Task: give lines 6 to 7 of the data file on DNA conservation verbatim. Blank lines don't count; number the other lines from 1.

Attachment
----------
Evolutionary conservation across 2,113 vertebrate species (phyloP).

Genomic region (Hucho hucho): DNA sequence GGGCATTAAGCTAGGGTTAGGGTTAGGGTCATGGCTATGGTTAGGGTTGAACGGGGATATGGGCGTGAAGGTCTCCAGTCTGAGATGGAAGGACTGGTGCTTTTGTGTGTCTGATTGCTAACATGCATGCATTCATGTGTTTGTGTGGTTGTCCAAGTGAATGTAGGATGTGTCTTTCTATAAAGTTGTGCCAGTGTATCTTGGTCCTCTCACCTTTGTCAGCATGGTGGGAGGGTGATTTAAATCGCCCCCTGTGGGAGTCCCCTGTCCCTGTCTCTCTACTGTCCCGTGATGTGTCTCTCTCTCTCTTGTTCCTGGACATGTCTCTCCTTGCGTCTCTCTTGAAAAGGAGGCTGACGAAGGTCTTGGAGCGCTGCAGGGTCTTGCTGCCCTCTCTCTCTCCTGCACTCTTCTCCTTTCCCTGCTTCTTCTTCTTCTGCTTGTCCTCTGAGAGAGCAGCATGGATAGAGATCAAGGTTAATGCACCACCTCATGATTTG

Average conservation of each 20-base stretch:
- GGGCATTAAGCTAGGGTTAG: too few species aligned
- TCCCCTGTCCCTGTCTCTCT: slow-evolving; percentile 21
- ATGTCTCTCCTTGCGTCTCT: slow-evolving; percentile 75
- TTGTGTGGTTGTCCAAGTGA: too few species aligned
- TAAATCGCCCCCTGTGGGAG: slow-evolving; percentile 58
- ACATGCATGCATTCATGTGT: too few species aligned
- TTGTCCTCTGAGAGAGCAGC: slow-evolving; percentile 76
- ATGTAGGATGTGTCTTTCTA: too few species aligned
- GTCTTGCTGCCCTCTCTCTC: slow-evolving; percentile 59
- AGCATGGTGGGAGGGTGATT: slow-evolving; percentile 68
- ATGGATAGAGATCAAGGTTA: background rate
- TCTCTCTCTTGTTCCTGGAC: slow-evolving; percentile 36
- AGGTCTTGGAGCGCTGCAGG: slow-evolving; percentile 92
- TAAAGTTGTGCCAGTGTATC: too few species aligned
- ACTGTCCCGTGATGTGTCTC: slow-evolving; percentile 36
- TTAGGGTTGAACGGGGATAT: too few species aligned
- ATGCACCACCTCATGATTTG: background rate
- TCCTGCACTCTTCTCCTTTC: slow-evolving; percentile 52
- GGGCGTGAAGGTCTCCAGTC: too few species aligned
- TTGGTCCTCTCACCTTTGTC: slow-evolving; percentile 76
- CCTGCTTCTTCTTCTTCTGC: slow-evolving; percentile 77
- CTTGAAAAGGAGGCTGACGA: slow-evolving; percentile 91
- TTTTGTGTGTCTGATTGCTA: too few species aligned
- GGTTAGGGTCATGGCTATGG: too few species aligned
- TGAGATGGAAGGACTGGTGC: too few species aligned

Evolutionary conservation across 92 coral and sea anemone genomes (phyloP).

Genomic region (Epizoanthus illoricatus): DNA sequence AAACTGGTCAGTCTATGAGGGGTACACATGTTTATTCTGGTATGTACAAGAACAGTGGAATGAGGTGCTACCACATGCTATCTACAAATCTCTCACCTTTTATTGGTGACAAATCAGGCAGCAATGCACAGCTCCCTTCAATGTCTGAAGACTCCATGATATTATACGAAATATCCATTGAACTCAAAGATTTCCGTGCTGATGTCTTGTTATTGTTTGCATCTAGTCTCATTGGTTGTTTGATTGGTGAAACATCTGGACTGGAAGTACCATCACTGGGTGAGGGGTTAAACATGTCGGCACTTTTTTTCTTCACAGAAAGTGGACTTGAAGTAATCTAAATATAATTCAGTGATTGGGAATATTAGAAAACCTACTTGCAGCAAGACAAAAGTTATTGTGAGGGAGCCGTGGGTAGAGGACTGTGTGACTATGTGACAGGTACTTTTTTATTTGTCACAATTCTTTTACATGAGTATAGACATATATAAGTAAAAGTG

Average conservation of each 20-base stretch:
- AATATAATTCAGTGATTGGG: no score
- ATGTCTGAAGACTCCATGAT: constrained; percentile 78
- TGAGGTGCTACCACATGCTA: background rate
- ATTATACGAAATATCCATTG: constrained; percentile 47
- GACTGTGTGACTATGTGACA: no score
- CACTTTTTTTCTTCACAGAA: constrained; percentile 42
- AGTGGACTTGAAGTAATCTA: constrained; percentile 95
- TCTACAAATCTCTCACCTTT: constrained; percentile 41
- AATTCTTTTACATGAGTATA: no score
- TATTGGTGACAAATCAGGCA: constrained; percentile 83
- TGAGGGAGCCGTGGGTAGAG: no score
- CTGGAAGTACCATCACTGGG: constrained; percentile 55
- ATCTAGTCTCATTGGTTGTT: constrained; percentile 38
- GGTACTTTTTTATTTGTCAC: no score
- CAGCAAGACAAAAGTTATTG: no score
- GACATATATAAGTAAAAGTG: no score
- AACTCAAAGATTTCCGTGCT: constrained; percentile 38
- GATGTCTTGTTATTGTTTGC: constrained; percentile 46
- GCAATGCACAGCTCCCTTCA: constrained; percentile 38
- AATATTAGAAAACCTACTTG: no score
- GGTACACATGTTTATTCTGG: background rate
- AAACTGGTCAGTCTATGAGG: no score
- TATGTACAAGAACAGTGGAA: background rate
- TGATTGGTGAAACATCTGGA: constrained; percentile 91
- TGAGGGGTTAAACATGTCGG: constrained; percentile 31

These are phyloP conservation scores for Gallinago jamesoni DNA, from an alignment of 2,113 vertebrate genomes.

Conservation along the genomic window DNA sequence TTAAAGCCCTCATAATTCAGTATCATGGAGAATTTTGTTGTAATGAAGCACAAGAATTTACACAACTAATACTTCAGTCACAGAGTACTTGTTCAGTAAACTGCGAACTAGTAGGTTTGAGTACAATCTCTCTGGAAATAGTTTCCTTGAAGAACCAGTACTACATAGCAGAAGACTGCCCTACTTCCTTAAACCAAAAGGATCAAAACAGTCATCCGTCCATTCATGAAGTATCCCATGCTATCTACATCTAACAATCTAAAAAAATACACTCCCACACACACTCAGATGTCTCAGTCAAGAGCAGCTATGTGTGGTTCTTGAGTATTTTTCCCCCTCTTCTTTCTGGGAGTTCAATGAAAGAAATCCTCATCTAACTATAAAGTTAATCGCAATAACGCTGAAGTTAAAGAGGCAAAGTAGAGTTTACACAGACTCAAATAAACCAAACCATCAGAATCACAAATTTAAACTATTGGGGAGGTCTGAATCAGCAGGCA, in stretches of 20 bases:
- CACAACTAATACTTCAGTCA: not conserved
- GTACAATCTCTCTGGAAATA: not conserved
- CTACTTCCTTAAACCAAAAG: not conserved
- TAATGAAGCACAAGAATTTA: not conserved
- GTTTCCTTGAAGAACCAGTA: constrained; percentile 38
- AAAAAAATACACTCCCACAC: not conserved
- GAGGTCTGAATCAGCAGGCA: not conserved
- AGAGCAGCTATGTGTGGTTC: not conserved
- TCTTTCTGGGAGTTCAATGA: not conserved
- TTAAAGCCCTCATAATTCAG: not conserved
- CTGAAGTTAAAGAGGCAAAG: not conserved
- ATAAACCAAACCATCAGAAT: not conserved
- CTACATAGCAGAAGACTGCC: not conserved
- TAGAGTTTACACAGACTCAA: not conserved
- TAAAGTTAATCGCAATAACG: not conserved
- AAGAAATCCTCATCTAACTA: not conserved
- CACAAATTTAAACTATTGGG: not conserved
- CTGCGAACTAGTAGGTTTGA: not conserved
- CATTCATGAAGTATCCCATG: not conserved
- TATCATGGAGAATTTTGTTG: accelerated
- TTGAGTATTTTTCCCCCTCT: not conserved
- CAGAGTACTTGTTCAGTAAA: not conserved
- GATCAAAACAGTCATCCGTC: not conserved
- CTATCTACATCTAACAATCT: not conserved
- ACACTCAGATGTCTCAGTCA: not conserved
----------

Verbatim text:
- ATGTCTCTCCTTGCGTCTCT: slow-evolving; percentile 75
- TTGTGTGGTTGTCCAAGTGA: too few species aligned